Grenade Fat Burner Review (Updated 2018)

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Grenade Fat Burner Review

Grenade Thermo Detonator is a fat burner from the brand of the same name. It comes with four capsules for $2.95 or 100 capsules $59.95.

As the flagship weight-loss supplement in the brand’s range, it’s also widely known as simply Grenade fat burner.

This product claims to:

  • “Declare war on fat”
  • “Kickstart your workout”
  • Combine “the highest quality, maximum potency ingredients”
  • “Pack a real punch”

We’re confused – is this a fat burner or a pre-workout? In our experience, hybrid products tend not to be as good as dedicated alternatives. Could this product be an exception to the rule? Find out in our Grenade fat burner review…

About the Company

Grenade is a UK-based company that also has a registered office in the USA. Founded in 2009, Grenade “set about creating products that people would actively seek out and remember.”

Thermo Detonator was its first product, but its range now also includes protein (bars, spreads, powders and brownies), BCAA, pre-workouts, shakers and clothing.

Grenade claims to have customers in 80 countries.

Ingredients and How They Work

If you’ve read Supplement Tester reviews in the past, you’ll know we’re on a crusade to end the use of proprietary blends.

Reminder: Proprietary blends are sub-formulas that list ingredients, but hide vital dose info. We – and most nutrition experts – hate proprietary blends because they give you no way to tell what you’re paying for.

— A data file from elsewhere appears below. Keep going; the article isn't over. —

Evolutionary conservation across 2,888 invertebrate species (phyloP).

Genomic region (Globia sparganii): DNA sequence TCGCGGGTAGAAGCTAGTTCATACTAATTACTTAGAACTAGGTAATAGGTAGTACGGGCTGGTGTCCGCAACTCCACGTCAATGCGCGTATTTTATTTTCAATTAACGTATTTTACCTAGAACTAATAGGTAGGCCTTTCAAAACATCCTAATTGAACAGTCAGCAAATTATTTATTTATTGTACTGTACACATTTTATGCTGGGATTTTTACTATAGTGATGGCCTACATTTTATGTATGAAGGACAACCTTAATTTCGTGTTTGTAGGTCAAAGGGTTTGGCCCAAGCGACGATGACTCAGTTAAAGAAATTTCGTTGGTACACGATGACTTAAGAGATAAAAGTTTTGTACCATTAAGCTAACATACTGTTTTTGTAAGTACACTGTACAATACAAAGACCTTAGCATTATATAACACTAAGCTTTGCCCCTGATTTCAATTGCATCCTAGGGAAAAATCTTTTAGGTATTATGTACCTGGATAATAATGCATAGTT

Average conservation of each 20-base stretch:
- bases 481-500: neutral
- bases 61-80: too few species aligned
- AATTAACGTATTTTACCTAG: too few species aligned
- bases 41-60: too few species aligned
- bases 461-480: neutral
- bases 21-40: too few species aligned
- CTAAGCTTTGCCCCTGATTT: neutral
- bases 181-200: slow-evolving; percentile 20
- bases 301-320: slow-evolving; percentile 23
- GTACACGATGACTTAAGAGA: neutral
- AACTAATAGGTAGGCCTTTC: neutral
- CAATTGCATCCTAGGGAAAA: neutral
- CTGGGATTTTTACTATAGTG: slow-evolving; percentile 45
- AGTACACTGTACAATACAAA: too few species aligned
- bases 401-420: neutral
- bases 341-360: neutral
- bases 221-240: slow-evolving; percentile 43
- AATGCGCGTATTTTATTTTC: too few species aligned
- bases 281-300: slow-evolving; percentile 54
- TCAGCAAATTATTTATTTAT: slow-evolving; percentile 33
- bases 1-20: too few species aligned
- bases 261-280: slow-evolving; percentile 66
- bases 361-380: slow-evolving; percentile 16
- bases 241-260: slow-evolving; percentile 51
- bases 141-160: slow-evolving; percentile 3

Grenade fat burner also contains a number of ingredients that may cause side effects – Bitter Orange and Yohimbe are top of our list of ingredients to avoid.

See the ingredients below:

Grenade fat burner ingredients

Green Tea

Green Tea is loaded with catechins, the active ingredients that give the leaves their fat-burning power. And epigallocatechin-3-gallate (ECGC) is the king of the catechins.

ECGC increases the levels of norepinephrine in your body[1]. As the chemical rises, your nervous system takes this as a signal to break down fat.

For fat burning, the optimal dose of Green Tea is around 500mg. But because the guys at Grenade cloak the whole product in a proprietary blend, there’s no way to know how much Green Tea is in Thermo Detonator.

And as all 14 ingredients in Grenade fat burner add up to a total of just 775mg, it’s unlikely to hold anywhere near enough Green Tea.

Bitter Orange Extract

Ugh. Bitter Orange Extract (aka Synephrine or Citrus Aurantium) is one of the worst ingredients to find in any fat burner.

Linked with a range of mild to severe side effects[2], Bitter Orange Extract has a similar structure to Ephedrine[3] – a banned substance[4].

Can it burn fat?